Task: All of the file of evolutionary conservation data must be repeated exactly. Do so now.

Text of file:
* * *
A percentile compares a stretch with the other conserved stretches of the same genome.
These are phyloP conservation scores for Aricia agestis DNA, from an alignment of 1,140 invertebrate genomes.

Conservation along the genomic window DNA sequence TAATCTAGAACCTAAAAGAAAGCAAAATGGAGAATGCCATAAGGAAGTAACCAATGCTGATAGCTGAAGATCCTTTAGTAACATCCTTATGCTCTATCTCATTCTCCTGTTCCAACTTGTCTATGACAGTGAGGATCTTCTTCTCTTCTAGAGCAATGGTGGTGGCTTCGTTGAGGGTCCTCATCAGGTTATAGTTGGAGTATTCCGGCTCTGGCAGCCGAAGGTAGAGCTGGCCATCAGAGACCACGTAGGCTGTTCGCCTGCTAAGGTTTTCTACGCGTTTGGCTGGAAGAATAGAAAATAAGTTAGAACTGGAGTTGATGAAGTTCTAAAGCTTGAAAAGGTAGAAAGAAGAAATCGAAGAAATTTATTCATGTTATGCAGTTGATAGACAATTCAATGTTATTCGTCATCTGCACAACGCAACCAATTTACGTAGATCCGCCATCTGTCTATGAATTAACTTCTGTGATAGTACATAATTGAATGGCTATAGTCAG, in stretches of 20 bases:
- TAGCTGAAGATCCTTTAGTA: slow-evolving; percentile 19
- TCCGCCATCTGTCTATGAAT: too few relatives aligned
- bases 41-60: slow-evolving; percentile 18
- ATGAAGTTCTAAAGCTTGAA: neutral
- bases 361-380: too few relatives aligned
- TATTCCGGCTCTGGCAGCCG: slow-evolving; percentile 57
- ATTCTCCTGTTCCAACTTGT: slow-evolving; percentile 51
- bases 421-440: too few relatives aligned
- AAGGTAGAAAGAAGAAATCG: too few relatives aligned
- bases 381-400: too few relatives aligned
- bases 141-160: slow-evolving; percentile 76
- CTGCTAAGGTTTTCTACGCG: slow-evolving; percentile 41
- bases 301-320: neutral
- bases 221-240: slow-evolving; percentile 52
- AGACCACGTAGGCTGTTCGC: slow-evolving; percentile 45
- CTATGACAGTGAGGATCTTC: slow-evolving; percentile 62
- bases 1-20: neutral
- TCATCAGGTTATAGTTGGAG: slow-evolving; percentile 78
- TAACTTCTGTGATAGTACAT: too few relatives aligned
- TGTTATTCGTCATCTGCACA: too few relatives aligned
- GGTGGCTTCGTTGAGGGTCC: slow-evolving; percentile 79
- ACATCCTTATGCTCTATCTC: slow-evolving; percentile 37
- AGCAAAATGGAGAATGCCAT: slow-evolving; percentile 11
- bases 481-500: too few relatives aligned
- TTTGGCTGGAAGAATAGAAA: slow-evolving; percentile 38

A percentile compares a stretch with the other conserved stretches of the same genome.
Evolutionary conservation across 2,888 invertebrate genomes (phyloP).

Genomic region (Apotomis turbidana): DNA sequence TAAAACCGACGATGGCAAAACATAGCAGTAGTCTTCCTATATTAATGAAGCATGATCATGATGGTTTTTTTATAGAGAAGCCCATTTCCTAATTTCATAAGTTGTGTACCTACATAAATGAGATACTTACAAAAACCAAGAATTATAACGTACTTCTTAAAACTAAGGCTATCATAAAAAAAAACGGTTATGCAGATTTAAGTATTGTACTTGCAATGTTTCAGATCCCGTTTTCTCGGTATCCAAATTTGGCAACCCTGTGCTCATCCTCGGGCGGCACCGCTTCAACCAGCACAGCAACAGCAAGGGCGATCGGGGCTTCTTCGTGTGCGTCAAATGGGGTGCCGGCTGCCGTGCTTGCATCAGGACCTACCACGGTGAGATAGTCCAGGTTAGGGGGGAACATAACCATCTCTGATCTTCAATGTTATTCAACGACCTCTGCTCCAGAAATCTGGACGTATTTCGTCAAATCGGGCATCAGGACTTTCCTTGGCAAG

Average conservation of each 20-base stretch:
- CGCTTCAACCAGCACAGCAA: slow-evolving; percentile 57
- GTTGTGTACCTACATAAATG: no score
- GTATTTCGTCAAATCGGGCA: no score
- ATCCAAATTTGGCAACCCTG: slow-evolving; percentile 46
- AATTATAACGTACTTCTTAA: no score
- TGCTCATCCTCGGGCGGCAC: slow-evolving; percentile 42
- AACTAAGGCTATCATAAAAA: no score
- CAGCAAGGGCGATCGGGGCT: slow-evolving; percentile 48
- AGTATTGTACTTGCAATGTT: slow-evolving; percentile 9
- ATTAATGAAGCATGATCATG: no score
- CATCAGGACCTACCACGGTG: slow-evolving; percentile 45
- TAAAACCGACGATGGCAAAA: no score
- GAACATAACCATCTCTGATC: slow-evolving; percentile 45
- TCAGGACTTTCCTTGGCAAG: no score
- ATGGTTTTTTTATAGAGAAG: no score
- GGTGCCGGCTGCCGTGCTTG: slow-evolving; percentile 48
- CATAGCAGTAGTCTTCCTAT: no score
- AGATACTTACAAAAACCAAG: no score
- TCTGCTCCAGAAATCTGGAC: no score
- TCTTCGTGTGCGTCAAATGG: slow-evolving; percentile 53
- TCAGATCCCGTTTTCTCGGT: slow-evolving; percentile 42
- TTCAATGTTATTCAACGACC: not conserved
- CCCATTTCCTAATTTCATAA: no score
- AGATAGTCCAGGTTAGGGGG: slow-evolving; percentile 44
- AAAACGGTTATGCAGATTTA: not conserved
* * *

A percentile compares a stretch with the other conserved stretches of the same genome.
These are phyloP conservation scores for Aricia agestis DNA, from an alignment of 1,140 invertebrate genomes.

Conservation along the genomic window DNA sequence TAATCTAGAACCTAAAAGAAAGCAAAATGGAGAATGCCATAAGGAAGTAACCAATGCTGATAGCTGAAGATCCTTTAGTAACATCCTTATGCTCTATCTCATTCTCCTGTTCCAACTTGTCTATGACAGTGAGGATCTTCTTCTCTTCTAGAGCAATGGTGGTGGCTTCGTTGAGGGTCCTCATCAGGTTATAGTTGGAGTATTCCGGCTCTGGCAGCCGAAGGTAGAGCTGGCCATCAGAGACCACGTAGGCTGTTCGCCTGCTAAGGTTTTCTACGCGTTTGGCTGGAAGAATAGAAAATAAGTTAGAACTGGAGTTGATGAAGTTCTAAAGCTTGAAAAGGTAGAAAGAAGAAATCGAAGAAATTTATTCATGTTATGCAGTTGATAGACAATTCAATGTTATTCGTCATCTGCACAACGCAACCAATTTACGTAGATCCGCCATCTGTCTATGAATTAACTTCTGTGATAGTACATAATTGAATGGCTATAGTCAG, in stretches of 20 bases:
- TAGCTGAAGATCCTTTAGTA: slow-evolving; percentile 19
- TCCGCCATCTGTCTATGAAT: too few relatives aligned
- bases 41-60: slow-evolving; percentile 18
- ATGAAGTTCTAAAGCTTGAA: neutral
- bases 361-380: too few relatives aligned
- TATTCCGGCTCTGGCAGCCG: slow-evolving; percentile 57
- ATTCTCCTGTTCCAACTTGT: slow-evolving; percentile 51
- bases 421-440: too few relatives aligned
- AAGGTAGAAAGAAGAAATCG: too few relatives aligned
- bases 381-400: too few relatives aligned
- bases 141-160: slow-evolving; percentile 76
- CTGCTAAGGTTTTCTACGCG: slow-evolving; percentile 41
- bases 301-320: neutral
- bases 221-240: slow-evolving; percentile 52
- AGACCACGTAGGCTGTTCGC: slow-evolving; percentile 45
- CTATGACAGTGAGGATCTTC: slow-evolving; percentile 62
- bases 1-20: neutral
- TCATCAGGTTATAGTTGGAG: slow-evolving; percentile 78
- TAACTTCTGTGATAGTACAT: too few relatives aligned
- TGTTATTCGTCATCTGCACA: too few relatives aligned
- GGTGGCTTCGTTGAGGGTCC: slow-evolving; percentile 79
- ACATCCTTATGCTCTATCTC: slow-evolving; percentile 37
- AGCAAAATGGAGAATGCCAT: slow-evolving; percentile 11
- bases 481-500: too few relatives aligned
- TTTGGCTGGAAGAATAGAAA: slow-evolving; percentile 38

A percentile compares a stretch with the other conserved stretches of the same genome.
Evolutionary conservation across 2,888 invertebrate genomes (phyloP).

Genomic region (Apotomis turbidana): DNA sequence TAAAACCGACGATGGCAAAACATAGCAGTAGTCTTCCTATATTAATGAAGCATGATCATGATGGTTTTTTTATAGAGAAGCCCATTTCCTAATTTCATAAGTTGTGTACCTACATAAATGAGATACTTACAAAAACCAAGAATTATAACGTACTTCTTAAAACTAAGGCTATCATAAAAAAAAACGGTTATGCAGATTTAAGTATTGTACTTGCAATGTTTCAGATCCCGTTTTCTCGGTATCCAAATTTGGCAACCCTGTGCTCATCCTCGGGCGGCACCGCTTCAACCAGCACAGCAACAGCAAGGGCGATCGGGGCTTCTTCGTGTGCGTCAAATGGGGTGCCGGCTGCCGTGCTTGCATCAGGACCTACCACGGTGAGATAGTCCAGGTTAGGGGGGAACATAACCATCTCTGATCTTCAATGTTATTCAACGACCTCTGCTCCAGAAATCTGGACGTATTTCGTCAAATCGGGCATCAGGACTTTCCTTGGCAAG

Average conservation of each 20-base stretch:
- CGCTTCAACCAGCACAGCAA: slow-evolving; percentile 57
- GTTGTGTACCTACATAAATG: no score
- GTATTTCGTCAAATCGGGCA: no score
- ATCCAAATTTGGCAACCCTG: slow-evolving; percentile 46
- AATTATAACGTACTTCTTAA: no score
- TGCTCATCCTCGGGCGGCAC: slow-evolving; percentile 42
- AACTAAGGCTATCATAAAAA: no score
- CAGCAAGGGCGATCGGGGCT: slow-evolving; percentile 48
- AGTATTGTACTTGCAATGTT: slow-evolving; percentile 9
- ATTAATGAAGCATGATCATG: no score
- CATCAGGACCTACCACGGTG: slow-evolving; percentile 45
- TAAAACCGACGATGGCAAAA: no score
- GAACATAACCATCTCTGATC: slow-evolving; percentile 45
- TCAGGACTTTCCTTGGCAAG: no score
- ATGGTTTTTTTATAGAGAAG: no score
- GGTGCCGGCTGCCGTGCTTG: slow-evolving; percentile 48
- CATAGCAGTAGTCTTCCTAT: no score
- AGATACTTACAAAAACCAAG: no score
- TCTGCTCCAGAAATCTGGAC: no score
- TCTTCGTGTGCGTCAAATGG: slow-evolving; percentile 53
- TCAGATCCCGTTTTCTCGGT: slow-evolving; percentile 42
- TTCAATGTTATTCAACGACC: not conserved
- CCCATTTCCTAATTTCATAA: no score
- AGATAGTCCAGGTTAGGGGG: slow-evolving; percentile 44
- AAAACGGTTATGCAGATTTA: not conserved